The simultaneous volley from the Mumbai-based Securities and Exchange Board of India (SEBI) provides a disturbing answer and we will quote below from the reputable Economic Times and Business Standard press articles. It has been coming since at least this April when SEBI, proceeding with diplomatic caution, nonetheless decided to ramp up its act on guidelines that were issued in 2010.

“Mauritius is back in focus, though in a hush-hush way. Custodians of foreign funds are at a loss whether to classify Mauritius as a ‘high-risk jurisdiction’ — a tricky call that has diplomatic and business repercussions.”

“Large banks and local financial services houses will have to identify high-risk jurisdictions on the basis of the Sebi master circular of December 2010,” added the Economic Times issue of 30th April.

Despite the warning bell sounded three months ago and the closeness of our traditional ties and friendly relations, SEBI announced this week that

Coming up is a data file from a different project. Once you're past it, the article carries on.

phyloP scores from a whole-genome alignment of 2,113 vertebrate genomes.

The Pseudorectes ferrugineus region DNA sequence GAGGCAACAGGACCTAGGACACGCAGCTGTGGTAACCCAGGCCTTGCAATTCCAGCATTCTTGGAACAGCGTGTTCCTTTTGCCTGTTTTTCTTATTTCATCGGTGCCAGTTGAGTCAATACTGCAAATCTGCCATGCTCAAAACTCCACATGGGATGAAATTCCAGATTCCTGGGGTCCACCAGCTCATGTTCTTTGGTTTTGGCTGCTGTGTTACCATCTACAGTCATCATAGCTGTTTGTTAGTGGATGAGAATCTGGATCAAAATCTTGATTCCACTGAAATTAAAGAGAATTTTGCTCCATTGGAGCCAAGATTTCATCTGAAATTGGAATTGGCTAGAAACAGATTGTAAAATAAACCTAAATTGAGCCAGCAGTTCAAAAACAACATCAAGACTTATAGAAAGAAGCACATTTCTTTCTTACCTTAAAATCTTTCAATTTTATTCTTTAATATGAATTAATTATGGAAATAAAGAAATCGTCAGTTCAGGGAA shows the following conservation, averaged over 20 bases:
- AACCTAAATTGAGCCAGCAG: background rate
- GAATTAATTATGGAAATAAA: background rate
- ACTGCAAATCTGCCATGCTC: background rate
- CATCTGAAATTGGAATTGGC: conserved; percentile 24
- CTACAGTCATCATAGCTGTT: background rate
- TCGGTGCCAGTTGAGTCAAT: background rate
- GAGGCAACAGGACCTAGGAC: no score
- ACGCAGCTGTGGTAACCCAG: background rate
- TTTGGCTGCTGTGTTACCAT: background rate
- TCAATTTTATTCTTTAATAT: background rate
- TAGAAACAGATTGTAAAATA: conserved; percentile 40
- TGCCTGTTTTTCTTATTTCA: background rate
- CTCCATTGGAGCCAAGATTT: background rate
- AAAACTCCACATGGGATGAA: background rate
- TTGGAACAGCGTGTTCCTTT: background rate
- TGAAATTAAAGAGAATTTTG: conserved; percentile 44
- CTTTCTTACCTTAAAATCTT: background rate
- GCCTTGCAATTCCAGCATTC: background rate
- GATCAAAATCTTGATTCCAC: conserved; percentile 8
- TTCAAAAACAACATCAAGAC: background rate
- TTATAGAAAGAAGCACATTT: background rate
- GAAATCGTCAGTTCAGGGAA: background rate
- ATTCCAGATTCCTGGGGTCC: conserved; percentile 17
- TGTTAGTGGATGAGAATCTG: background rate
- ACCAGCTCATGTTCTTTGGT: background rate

Mauritius, Cyprus, Cayman Islands, UAE and China are among 25 “high-risk jurisdictions” identified by global banks, acting as custodians for offshore funds…”

“It is very likely that existing offshore funds from high-risk jurisdictions migrate to Singapore,” commented a seasoned analyst in the Business Standard of July 10th.

Is the SEBI pronunciamento entirely innocent one may wonder or is it a warning shot, a sign of disquiet, perhaps unexpected and perhaps not irreversible, that has crept into the India-Mauritius equation? There is no reason to suspect that the authorities were unaware of the possible damaging outcome of events either on the regional African front (FATF/ESAMLG) or the upcoming SEBI announcement from India. One must assume that mitigating actions and policies, if any taken to date, have been largely unsuccessful.

These are unprecedented challenges that have developed in the recent years and they require concerted and effective strategies and responses at the highest decision levels. Obviously they have to go beyond knee-jerk, defensive attitudes more apt for local consumption.

 


* Published in print edition on 13 July 2018